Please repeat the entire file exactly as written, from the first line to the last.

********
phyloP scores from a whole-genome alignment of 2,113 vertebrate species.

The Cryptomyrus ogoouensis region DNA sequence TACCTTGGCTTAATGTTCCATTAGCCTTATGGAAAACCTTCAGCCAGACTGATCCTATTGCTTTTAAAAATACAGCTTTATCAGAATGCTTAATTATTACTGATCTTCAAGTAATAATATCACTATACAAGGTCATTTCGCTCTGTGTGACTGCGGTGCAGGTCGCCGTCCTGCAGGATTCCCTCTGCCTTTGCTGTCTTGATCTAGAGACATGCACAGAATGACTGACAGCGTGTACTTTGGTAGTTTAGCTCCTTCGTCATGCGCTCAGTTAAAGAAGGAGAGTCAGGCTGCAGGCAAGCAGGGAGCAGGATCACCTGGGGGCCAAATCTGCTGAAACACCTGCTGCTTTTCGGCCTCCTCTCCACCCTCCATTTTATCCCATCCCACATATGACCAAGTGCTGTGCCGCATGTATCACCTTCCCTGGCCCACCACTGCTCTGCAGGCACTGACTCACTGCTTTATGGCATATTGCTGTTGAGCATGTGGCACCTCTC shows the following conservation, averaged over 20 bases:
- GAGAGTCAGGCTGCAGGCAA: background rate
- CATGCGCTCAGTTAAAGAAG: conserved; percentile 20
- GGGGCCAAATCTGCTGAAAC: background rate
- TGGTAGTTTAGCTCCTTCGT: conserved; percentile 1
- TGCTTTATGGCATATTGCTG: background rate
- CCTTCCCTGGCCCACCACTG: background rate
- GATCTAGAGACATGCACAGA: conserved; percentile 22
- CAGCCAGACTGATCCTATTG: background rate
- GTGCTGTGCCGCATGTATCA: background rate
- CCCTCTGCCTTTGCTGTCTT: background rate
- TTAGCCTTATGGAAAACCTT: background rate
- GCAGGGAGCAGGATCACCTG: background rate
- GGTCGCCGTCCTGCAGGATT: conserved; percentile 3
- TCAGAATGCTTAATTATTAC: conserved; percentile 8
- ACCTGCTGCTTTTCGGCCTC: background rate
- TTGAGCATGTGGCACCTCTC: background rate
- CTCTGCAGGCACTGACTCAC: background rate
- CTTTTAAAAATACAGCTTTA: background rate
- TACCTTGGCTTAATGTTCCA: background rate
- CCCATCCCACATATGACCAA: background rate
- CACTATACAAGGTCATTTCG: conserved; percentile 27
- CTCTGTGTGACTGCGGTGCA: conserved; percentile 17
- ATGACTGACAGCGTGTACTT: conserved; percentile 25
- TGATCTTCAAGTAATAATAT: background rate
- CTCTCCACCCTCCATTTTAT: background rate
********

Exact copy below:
phyloP scores from a whole-genome alignment of 2,113 vertebrate species.

The Cryptomyrus ogoouensis region DNA sequence TACCTTGGCTTAATGTTCCATTAGCCTTATGGAAAACCTTCAGCCAGACTGATCCTATTGCTTTTAAAAATACAGCTTTATCAGAATGCTTAATTATTACTGATCTTCAAGTAATAATATCACTATACAAGGTCATTTCGCTCTGTGTGACTGCGGTGCAGGTCGCCGTCCTGCAGGATTCCCTCTGCCTTTGCTGTCTTGATCTAGAGACATGCACAGAATGACTGACAGCGTGTACTTTGGTAGTTTAGCTCCTTCGTCATGCGCTCAGTTAAAGAAGGAGAGTCAGGCTGCAGGCAAGCAGGGAGCAGGATCACCTGGGGGCCAAATCTGCTGAAACACCTGCTGCTTTTCGGCCTCCTCTCCACCCTCCATTTTATCCCATCCCACATATGACCAAGTGCTGTGCCGCATGTATCACCTTCCCTGGCCCACCACTGCTCTGCAGGCACTGACTCACTGCTTTATGGCATATTGCTGTTGAGCATGTGGCACCTCTC shows the following conservation, averaged over 20 bases:
- GAGAGTCAGGCTGCAGGCAA: background rate
- CATGCGCTCAGTTAAAGAAG: conserved; percentile 20
- GGGGCCAAATCTGCTGAAAC: background rate
- TGGTAGTTTAGCTCCTTCGT: conserved; percentile 1
- TGCTTTATGGCATATTGCTG: background rate
- CCTTCCCTGGCCCACCACTG: background rate
- GATCTAGAGACATGCACAGA: conserved; percentile 22
- CAGCCAGACTGATCCTATTG: background rate
- GTGCTGTGCCGCATGTATCA: background rate
- CCCTCTGCCTTTGCTGTCTT: background rate
- TTAGCCTTATGGAAAACCTT: background rate
- GCAGGGAGCAGGATCACCTG: background rate
- GGTCGCCGTCCTGCAGGATT: conserved; percentile 3
- TCAGAATGCTTAATTATTAC: conserved; percentile 8
- ACCTGCTGCTTTTCGGCCTC: background rate
- TTGAGCATGTGGCACCTCTC: background rate
- CTCTGCAGGCACTGACTCAC: background rate
- CTTTTAAAAATACAGCTTTA: background rate
- TACCTTGGCTTAATGTTCCA: background rate
- CCCATCCCACATATGACCAA: background rate
- CACTATACAAGGTCATTTCG: conserved; percentile 27
- CTCTGTGTGACTGCGGTGCA: conserved; percentile 17
- ATGACTGACAGCGTGTACTT: conserved; percentile 25
- TGATCTTCAAGTAATAATAT: background rate
- CTCTCCACCCTCCATTTTAT: background rate